Timothy W. Tuttle & Associates
Volume 6 Edition 6 Please email comments to firstname.lastname@example.org June 2010
Major Tax Deadlines
For June 2010
* June 15 - Second quarter 2010 individual estimated tax is due.
* June 15 - Due date for calendar-year corporations to pay second installment of 2010 estimated tax.
* June 15 - Due date for calendar-year trust and estates to pay second installment of 2010 estimated tax.
NOTE: Businesses are required to make federal tax deposits on dates determined by various factors that differ from business to business.
Payroll tax deposits: Employers generally must deposit Form 941 payroll taxes (income tax withheld from employees' pay and both the employer's and employees' share of social security taxes) on either a monthly or semiweekly deposit schedule. There are exceptions if you owe $100,000 or more on any day during a deposit period, if you owe $2,500 or less for the calendar quarter, or if your estimated annual liability is $1,000 or less.
* Monthly depositors are required to deposit payroll taxes accumulated within a calendar month by the fifteenth of the following month.
* Semiweekly depositors generally must deposit payroll taxes on Wednesdays or Fridays, depending on when wages are paid.
For more information on tax deadlines that apply to you or your business, contact our office.
What's New in Taxes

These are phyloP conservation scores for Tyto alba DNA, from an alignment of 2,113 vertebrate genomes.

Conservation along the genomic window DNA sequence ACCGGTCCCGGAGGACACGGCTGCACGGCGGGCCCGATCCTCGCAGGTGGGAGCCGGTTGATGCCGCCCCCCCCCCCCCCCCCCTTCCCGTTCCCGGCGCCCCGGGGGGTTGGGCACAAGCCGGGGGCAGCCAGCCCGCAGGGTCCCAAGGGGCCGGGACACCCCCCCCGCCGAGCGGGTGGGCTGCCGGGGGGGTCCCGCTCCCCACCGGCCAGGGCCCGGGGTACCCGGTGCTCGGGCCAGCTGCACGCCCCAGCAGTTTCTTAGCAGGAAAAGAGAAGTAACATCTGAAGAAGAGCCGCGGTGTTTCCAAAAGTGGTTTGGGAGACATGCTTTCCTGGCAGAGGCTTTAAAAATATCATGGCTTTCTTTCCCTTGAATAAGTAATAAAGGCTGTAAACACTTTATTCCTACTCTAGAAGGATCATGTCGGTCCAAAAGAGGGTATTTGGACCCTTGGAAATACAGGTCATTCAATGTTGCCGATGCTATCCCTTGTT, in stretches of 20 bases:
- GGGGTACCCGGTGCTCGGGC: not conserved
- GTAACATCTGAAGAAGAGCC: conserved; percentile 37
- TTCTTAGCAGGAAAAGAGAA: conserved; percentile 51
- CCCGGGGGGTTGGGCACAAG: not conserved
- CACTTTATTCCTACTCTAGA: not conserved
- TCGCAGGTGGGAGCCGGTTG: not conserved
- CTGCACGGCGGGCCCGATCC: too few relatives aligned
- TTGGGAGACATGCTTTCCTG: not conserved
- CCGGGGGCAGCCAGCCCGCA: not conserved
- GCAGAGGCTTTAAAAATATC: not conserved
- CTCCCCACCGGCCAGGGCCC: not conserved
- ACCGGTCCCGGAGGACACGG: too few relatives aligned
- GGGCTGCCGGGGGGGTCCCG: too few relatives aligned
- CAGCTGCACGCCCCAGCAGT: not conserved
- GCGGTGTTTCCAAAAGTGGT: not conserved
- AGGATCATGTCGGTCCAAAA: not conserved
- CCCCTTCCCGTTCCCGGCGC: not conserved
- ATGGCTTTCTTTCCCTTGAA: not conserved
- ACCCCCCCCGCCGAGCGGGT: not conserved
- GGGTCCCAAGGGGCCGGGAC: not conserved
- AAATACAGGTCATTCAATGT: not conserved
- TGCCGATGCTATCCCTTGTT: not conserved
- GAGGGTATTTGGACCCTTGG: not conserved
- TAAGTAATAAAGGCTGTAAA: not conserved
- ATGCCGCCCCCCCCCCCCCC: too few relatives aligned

Tax refunds may be delayed this year
Your tax refund may be a little slow in coming this year. Problems relating to the Making Work Pay Credit, Economic Recovery Payments, and the Homebuyer's Credit are creating delays in refunds.
The IRS is reminding taxpayers that the status of refunds can be checked at the IRS website (www.irs.gov). Click on "Where's My Refund?" For those without Internet access, refund status can be checked by calling IRS toll-free numbers: IRS Refund Hotline at 800-829-1954 or IRS TeleTax System at 800-829-4477.
When checking the status of your refund, have your federal tax return handy and be prepared to give your social security number, your filing status, and the exact whole dollar refund amount shown on the tax return.
Don't overlook state taxes in your tax planning
To keep more of what you make, tax planning at both the state and federal level is essential. Even if you live in an income tax-free state, you may not be able to escape state taxes entirely. Here are some common examples of when you need to pay attention to state tax planning.
* If you own property in another state, you need to be aware of how that state's income taxes and estate taxes will affect you.